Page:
Onmyōji (陰陽師, also In'yōji) was one of the classifications of civil servants belonging to the Bureau of Onmyō in ancient Japan's ritsuryo system. People with this title were professional practitioners of Onmyōdō.[2]

Onmyōji were specialists in magic and divination. Their court responsibilities ranged from tasks such as keeping track of the calendar, to mystical duties such as divination and protection of the capital from evil spirits. They could divine auspicious or harmful influences in the earth, and were instrumental in the moving of capitals. It is said that an onmyōji could also summon and control shikigami.[5] During the Heian period the nobility organized their lives around practices recommended by onmyōji. The practice of "lucky and unlucky directions" provides an example. Depending on the season, time of day, and other circumstances, a particular direction might be bad luck for an individual. If one's house was located in that direction, such an individual was advised not to go back directly to his house but had to "change direction" (katatagae), by going in a different direction and lodging there. Such a person would not dare to go in the forbidden direction, but stayed where they were, even if that resulted in absence from the court, or passing up invitations from influential people.[3]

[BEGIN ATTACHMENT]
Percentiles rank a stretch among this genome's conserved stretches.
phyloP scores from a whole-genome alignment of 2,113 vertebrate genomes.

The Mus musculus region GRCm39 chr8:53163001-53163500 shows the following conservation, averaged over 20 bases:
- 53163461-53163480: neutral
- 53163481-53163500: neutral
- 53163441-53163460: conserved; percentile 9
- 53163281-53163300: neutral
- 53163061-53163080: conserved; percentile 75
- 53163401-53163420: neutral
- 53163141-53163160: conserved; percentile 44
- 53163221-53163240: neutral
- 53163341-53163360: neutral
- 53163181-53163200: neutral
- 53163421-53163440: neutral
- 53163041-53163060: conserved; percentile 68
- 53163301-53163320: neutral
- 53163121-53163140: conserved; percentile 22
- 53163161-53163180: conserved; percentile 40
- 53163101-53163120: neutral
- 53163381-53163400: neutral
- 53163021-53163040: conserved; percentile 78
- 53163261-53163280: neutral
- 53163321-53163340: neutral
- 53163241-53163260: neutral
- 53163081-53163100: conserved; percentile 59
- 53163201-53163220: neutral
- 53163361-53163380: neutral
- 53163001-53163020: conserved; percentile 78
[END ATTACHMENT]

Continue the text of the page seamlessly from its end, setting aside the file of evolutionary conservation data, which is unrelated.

Famous onmyōji include Kamo no Yasunori and Abe no Seimei (921–1005). After Seimei's death, the Emperor Ichijō had a shrine erected at his home in Kyoto.[6]

Onmyōji had political clout during the Heian period, but in later times when the imperial court fell into decline, their state patronage was lost completely. In modern-day Japan onmyōji are defined as a type of priest, and although there are many who claim to be mediums and spiritualists, the onmyōji continues to be a hallmark occult figure.

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  1. ^ a b c d e f g "Onmyōdō". Asahi Shimbun. Archived from the original on 2021-01-12. Retrieved 7 February 2021.
  2. ^ a b c "晴明直系 陰陽道 途絶の危機 平安から1000年後継なく". Tokyo Shimbun. 29 February 2020. Archived from the original on 2021-01-15.
  3. ^ a b c d e Wakako Nakajima. "陰陽道の式神の成立と変遷 文学作品の呪詛にも触れつつ" (PDF). Hokkaido University of Education. pp. 2–15. Archived from the original (PDF) on 2020-12-18. Retrieved 11 February 2021.
  4. ^ a b Koyama, Satoko (2020). 前近代日本の病気治療と呪術. Shibunkaku Shuppan. pp. 172–173. ISBN 978-4784219889.
  5. ^ Wakako Nakajima. "陰陽道の式神の成立と変遷 文学作品の呪詛にも触れつつ" (PDF). Hokkaido University of Education. p. 1. Archived from the original (PDF) on 2020-12-18. Retrieved 6 February 2021.
  6. ^ Seimei Shrine.